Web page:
IFA President John Bryan has said that the greening measures proposed in the leaked CAP document threatens the commercial viability of cereal, oilseed and protein crop production in this country.
Mr Bryan said, “The current proposals will create many constraints for growers, increase compliance and production costs, reduce land availability and competitiveness and potentially decimate grain production in Ireland. At the same time they will increase our dependence on expensive grain imports. Any reduction in the arable crop area will have a serious knock-on effect on for Ireland’s livestock, dairying and mushroom sectors.”
“Many aspects of the proposals are in direct conflict with the main aim of decoupled support introduced under the CAP reform of 2003; namely to achieve market balance by allowing farmers the freedom to respond to market signals. The initial proposal to establish a future reference year has already caused upheaval in the land rental market, creating unnecessary uncertainty for growers and land owners alike. A fluid land rental market is critical in the case of arable crop production where close on 40% of the land is rented.”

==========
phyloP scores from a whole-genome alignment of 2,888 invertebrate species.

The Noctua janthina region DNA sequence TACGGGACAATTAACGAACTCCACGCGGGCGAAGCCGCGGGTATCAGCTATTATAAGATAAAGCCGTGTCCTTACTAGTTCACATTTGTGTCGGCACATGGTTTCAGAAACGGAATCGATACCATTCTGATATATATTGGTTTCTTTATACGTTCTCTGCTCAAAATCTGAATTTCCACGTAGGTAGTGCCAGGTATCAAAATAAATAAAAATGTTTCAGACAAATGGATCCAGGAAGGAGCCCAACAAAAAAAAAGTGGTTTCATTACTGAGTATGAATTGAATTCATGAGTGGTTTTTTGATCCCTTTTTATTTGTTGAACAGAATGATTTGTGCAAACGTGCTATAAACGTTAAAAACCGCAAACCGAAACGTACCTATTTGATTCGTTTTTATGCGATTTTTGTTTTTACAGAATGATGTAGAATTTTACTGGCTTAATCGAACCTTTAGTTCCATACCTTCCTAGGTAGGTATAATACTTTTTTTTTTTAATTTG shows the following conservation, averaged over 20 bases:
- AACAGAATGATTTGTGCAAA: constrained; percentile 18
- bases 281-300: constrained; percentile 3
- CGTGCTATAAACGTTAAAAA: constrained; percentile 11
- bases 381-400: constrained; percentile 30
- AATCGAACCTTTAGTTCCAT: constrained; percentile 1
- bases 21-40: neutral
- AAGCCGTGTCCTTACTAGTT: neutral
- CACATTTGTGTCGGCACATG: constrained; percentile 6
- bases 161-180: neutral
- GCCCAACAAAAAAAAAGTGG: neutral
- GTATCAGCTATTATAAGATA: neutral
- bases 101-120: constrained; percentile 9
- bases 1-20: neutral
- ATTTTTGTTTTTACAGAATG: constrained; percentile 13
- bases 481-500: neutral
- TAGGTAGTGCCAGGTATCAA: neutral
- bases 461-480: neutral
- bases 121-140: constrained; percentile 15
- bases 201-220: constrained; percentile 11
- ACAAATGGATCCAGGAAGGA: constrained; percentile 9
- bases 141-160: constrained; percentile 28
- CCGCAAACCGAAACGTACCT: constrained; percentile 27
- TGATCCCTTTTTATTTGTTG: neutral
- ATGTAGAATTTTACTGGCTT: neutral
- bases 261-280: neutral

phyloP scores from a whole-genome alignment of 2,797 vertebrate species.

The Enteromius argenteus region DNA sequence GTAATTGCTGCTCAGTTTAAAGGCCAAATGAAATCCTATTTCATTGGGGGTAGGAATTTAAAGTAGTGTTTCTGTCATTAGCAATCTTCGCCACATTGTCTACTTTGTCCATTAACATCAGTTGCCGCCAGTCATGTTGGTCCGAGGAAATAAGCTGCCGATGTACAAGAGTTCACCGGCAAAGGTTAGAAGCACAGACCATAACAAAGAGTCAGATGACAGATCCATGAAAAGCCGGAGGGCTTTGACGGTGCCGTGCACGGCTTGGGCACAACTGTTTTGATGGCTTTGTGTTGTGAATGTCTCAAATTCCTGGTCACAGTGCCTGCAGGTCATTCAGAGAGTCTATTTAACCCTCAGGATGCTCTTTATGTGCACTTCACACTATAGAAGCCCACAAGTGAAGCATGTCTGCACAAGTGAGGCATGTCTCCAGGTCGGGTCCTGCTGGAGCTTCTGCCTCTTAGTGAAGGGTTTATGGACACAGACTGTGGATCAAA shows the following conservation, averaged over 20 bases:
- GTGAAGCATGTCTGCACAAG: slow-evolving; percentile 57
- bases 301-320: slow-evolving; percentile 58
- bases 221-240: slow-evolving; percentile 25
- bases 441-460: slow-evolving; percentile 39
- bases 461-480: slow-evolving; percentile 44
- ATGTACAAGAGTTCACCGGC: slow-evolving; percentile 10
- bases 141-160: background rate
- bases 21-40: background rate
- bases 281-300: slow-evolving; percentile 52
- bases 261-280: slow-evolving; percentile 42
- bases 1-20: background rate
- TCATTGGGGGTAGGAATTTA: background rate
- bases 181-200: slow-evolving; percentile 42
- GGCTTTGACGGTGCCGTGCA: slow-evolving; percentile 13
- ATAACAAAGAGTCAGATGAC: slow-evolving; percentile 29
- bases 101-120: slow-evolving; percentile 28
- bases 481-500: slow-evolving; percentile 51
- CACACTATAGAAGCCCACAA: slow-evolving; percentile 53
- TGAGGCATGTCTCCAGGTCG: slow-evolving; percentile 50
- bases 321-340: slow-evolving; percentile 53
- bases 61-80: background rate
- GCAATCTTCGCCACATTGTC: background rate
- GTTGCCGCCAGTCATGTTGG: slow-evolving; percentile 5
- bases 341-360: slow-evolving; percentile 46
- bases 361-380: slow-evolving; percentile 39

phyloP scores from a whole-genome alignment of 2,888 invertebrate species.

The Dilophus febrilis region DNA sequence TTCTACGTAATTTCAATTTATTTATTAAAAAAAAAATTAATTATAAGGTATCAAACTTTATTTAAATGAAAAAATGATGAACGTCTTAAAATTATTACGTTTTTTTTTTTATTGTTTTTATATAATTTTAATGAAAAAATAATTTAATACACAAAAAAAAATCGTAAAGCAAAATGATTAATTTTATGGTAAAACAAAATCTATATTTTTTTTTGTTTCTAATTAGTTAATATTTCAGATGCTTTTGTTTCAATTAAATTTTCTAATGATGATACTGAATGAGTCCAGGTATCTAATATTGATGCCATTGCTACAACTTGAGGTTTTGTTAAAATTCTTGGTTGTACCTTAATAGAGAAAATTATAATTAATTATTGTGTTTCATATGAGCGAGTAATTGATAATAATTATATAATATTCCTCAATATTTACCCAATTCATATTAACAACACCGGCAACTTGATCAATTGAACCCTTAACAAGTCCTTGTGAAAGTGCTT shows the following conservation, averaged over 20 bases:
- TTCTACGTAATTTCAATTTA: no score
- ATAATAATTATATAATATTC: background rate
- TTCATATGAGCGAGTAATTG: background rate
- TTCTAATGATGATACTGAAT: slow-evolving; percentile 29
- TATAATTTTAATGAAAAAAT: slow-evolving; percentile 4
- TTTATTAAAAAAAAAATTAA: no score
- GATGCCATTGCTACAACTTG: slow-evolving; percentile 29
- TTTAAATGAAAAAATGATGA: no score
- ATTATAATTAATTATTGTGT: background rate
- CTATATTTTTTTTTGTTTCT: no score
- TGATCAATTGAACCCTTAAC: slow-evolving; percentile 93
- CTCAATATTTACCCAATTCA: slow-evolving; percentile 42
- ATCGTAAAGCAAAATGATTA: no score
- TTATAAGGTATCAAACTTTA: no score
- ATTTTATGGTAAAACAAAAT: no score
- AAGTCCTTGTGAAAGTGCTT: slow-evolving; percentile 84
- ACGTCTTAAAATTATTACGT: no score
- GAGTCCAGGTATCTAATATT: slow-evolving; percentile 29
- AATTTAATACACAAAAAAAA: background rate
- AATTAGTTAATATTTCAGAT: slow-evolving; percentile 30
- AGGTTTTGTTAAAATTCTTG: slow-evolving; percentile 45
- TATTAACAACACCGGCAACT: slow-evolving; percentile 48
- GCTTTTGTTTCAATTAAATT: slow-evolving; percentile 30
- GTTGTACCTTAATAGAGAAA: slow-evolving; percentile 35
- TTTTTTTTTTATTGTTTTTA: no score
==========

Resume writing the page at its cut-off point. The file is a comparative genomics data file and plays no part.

IFA National Grain Chairman Noel Delany said, “The proposed restriction on the conversion of permanent pasture to arable land to 5% at individual farm level will severely curtail the availability of land for crop production. This proposal will see the repeat of a serious situation that developed after 1992 when farmers could only crop eligible land, thus forcing many tillage farmers out of business.”
“The reintroduction of compulsory set-aside/ecological focus will aggravate the already tight supply of cereals, deliver little in the way of environmental benefits and place an additional cost burden on growers and livestock producers. Its relevance is questionable in the context of decoupled production. Historical evidence shows that it will significantly increase overhead costs for growers with 40ha or less.”
“Crop diversification will force farmers to grow alternative crops to satisfy bureaucratic regulations regardless of land and or crop suitability and market prospects. Crop diversification, given Ireland’s wet climate, limited crop choice, fragmented and often small farm size is not a feasible option for the majority of growers. It would create a logistical nightmare for farmers, contractors and the industry and shows how much policy is divorced from reality.”
“Any diminution of the current single farm payment would increase the financial exposure for growers and the industry to an unacceptable level given the extreme price volatility of grains and oilseeds in recent years. Irish grain farmers compete against world grain prices. These regressive and unworkable proposals will force even the best of growers out of crop production with serious consequences for Ireland’s livestock sectors, brewing and distilling industries. The Minister must reject these proposals outright.”